Porn leads the way in deepfake innovation

Porn sites posting of “deepfake” videos have spurred concern over the use of technology to create extremely authentic looking but absolutely fake images. And nobody knows how to really stop their distribution.

This porn genre features splicing the face of a well-known person together with the body of someone else engaged in a pornographic film. While cut-and-paste fusions of still-frame pictures have a long history,  recent innovations in film-editing techniques have made it increasingly difficult to distinguish the real from the fake.

The most notable victim of deepfake pornography is the actress Scarlett Johansson. However, she is certainly not alone as there are entire websites dedicated to this type of video.

It’s not just the porn

The problem with deepfakes goes far beyond just porn and the attempted destruction of Scarlett Johansson’s life. The bigger concern is what happens when an altered video is used to provoke a violent incident or create political upheaval.

Imagine what could happen if there was a video showing armed Poles had attacked the Sender Gleiwitz radio station in Germany. Instead of posed bodies, there were be near live-action videos of the event which clearly showed marauding Poles in action. If you were the type that had to see it to believe it – that might just be enough to convince you to start a war. And yes, this was one of the instances used to spark WWII.

With advances in technology advances and easier accessibility, security experts such as Hany Farid, a computer science professor at Dartmouth College, see a “perfect storm” of deepfakes on the horizon. The only question is how soon deepfakes will be weaponized for political purposes.

The latest deepfake sensation: Mr. Bean’s on Donald Trump’s face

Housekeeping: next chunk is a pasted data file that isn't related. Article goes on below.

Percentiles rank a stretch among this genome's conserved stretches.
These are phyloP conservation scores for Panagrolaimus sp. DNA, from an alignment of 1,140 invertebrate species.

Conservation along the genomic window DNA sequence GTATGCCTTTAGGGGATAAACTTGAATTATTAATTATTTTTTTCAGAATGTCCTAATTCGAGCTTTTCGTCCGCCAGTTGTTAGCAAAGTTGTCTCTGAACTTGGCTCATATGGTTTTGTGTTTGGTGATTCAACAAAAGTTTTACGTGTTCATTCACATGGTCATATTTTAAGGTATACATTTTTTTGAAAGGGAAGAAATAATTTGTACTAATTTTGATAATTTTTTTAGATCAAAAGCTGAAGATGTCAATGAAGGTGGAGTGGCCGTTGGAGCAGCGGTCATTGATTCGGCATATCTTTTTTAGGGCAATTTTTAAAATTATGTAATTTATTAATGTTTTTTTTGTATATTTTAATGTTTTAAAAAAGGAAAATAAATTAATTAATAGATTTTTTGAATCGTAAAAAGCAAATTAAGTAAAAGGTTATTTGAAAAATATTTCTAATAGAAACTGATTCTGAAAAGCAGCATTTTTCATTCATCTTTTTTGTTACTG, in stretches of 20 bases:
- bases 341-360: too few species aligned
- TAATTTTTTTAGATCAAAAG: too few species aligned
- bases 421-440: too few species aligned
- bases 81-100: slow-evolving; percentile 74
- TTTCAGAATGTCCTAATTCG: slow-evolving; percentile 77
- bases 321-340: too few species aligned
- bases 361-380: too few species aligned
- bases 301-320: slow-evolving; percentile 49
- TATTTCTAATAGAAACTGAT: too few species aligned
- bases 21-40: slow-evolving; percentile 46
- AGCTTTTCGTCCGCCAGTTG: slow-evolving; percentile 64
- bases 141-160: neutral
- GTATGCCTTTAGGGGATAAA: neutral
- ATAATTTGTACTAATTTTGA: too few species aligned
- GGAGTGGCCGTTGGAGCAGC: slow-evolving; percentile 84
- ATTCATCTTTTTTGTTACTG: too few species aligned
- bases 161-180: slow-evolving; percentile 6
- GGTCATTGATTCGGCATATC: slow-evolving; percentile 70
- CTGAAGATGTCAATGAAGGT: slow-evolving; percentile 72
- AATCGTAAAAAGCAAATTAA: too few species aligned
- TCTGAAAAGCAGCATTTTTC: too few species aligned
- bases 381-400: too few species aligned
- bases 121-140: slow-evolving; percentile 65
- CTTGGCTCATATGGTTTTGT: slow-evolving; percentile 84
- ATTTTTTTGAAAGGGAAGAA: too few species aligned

Here comes the law

American legislators are thinking of legislating a solution. Last month, Ben Sasse submitted a bill to the US Senate which would have criminalized the malicious creation and distribution of deepfakes. In the state of New York, a proposed state law would make it illegal to make a deepfake video without the key person’s consent.

Let’s nail the deepfake distributors

Measures against deepfakes has focused in creation and distribution. As shown by deepfake porn, the technology for making such content already accessible and in use. This shifts the focus to distribution platforms such as YouTube or Twitter.

It looks like platforms – at least in Europe – might not only have new filtering requirements stemming from copyright laws, they might also be called to police their content for deepfakes. This expanded requirement to filter content – removing copyrighted material, parodies, and yes, deepfake porn – could have a huge long-term on the shape of the internet of tomorrow.

But then, this filtering requirement also might just not be doable. Every minute, an estimated 400 hours of video are uploaded to YouTube and 350,000 tweets sent on Twitter. That’s a lot of content for platforms to be playing Whack-a-Fake with. As Scarlett Johansson put it in a Washington Post interview:  “The fact is that trying to protect yourself from the internet and its depravity is basically a lost cause.”

This post is also available in: German

As a PR Consultant and journalist, Frink has covered IT security issues for a number of security software firms, as well as provided reviews and insight on the beer and automotive industries (but usually not at the same time). Otherwise, he’s known for making a great bowl of popcorn and extraordinary messes in a kitchen.